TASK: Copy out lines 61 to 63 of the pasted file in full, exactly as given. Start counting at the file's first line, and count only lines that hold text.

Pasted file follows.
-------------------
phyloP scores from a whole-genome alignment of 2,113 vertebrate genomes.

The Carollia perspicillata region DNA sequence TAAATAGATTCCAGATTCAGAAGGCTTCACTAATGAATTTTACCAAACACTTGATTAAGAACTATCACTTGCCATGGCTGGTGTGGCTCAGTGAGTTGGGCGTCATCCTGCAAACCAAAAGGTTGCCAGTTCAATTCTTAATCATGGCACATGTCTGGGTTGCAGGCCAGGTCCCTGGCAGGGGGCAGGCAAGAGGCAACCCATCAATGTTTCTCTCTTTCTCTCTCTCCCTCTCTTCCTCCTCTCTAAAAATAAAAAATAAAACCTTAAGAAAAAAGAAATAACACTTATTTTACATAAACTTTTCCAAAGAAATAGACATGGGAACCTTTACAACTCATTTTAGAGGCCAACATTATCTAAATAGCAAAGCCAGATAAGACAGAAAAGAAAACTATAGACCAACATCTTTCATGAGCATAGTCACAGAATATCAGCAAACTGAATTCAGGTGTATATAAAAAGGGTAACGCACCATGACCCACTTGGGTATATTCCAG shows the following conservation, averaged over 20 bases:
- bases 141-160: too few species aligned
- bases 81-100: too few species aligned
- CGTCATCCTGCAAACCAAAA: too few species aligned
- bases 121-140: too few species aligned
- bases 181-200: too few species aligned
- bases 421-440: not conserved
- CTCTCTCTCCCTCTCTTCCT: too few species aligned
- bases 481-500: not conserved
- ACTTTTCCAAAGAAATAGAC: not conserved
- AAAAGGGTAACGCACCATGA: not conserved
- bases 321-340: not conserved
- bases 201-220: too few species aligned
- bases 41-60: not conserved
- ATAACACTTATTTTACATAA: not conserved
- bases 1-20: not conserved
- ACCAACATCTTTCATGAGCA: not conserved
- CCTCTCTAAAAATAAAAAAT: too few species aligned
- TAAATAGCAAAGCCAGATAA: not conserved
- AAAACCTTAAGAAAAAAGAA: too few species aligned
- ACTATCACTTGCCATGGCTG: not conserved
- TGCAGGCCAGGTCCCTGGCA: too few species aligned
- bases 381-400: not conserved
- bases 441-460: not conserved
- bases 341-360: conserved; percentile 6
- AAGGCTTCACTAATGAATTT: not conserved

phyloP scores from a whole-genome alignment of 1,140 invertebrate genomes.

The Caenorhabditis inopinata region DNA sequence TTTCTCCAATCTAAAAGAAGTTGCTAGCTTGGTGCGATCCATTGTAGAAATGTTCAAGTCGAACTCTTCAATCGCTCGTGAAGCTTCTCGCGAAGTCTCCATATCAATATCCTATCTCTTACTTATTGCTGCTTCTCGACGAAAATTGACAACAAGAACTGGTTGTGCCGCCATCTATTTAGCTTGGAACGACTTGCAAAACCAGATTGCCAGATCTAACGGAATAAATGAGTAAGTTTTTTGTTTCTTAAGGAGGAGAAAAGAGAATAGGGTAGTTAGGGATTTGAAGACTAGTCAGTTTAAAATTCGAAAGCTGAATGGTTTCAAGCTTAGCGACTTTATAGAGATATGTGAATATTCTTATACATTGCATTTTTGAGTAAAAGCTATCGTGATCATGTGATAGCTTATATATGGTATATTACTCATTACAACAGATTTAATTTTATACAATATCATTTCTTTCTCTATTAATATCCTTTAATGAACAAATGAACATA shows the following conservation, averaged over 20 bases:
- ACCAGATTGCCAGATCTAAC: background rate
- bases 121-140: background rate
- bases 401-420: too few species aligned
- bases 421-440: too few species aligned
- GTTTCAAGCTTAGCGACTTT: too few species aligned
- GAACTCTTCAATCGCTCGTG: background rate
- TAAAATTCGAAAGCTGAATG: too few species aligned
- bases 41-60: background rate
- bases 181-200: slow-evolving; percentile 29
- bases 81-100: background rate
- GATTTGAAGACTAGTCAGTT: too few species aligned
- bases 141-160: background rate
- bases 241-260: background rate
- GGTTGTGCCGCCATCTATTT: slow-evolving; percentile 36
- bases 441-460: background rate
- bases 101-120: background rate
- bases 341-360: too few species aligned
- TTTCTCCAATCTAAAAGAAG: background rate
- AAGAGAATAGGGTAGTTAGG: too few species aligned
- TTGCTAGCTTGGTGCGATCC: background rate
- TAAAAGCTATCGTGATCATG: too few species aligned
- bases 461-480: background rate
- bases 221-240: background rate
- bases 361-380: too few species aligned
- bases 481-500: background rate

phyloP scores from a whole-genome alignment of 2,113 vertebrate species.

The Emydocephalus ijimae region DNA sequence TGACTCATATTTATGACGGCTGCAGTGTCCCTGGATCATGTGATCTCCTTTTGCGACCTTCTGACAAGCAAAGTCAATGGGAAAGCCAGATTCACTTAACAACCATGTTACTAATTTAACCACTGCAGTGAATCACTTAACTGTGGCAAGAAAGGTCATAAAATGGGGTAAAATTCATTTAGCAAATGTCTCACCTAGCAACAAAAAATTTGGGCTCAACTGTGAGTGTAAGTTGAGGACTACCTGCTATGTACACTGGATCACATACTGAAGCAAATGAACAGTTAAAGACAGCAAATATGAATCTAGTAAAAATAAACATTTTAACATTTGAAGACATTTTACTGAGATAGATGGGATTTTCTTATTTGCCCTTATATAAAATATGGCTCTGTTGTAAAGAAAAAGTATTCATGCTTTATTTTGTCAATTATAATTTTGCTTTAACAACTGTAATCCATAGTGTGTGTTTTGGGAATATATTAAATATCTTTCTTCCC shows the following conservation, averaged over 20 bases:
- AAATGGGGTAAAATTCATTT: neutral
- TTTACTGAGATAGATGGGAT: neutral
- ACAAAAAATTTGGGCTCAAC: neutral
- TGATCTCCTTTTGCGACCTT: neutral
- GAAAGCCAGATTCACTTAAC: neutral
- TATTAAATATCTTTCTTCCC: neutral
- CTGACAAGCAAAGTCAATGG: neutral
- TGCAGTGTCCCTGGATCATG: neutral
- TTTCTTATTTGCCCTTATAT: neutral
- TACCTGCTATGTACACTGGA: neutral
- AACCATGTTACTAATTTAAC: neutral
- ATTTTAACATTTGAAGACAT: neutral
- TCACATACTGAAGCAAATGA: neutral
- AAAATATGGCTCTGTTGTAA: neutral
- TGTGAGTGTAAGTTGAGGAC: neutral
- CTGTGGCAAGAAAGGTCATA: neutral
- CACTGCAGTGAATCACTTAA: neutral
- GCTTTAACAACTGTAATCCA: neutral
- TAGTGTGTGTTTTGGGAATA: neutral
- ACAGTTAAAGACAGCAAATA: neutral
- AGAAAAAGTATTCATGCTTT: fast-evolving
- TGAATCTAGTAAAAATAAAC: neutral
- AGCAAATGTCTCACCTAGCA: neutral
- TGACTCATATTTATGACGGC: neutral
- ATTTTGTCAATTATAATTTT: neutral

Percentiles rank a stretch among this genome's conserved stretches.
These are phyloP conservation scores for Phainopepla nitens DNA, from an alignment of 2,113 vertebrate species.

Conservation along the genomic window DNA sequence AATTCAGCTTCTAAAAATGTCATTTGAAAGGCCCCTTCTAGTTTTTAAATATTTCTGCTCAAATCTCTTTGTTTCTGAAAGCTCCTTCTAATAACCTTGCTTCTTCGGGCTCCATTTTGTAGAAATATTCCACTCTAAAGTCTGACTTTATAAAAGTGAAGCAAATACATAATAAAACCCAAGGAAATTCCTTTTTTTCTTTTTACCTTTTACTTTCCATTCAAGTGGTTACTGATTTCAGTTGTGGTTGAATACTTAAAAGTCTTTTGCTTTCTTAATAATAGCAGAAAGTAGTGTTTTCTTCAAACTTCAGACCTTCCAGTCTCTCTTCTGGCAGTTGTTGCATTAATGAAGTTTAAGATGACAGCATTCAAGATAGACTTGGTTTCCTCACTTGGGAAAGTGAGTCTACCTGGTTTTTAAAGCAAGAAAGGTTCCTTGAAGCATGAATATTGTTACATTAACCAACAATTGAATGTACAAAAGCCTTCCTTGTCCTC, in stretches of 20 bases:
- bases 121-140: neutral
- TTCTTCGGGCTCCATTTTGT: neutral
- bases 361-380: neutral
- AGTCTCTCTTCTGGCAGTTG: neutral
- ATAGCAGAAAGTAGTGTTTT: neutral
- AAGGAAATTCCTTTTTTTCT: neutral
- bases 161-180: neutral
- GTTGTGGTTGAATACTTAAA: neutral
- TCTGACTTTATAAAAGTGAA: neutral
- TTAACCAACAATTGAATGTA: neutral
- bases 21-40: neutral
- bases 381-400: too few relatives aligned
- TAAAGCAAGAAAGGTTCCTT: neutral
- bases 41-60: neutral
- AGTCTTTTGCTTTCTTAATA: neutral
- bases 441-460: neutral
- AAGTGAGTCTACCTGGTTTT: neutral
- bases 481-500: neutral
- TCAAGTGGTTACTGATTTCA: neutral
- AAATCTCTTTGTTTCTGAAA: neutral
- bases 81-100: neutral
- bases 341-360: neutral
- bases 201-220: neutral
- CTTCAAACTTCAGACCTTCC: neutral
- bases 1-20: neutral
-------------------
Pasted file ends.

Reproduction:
- GAAAGCCAGATTCACTTAAC: neutral
- TATTAAATATCTTTCTTCCC: neutral
- CTGACAAGCAAAGTCAATGG: neutral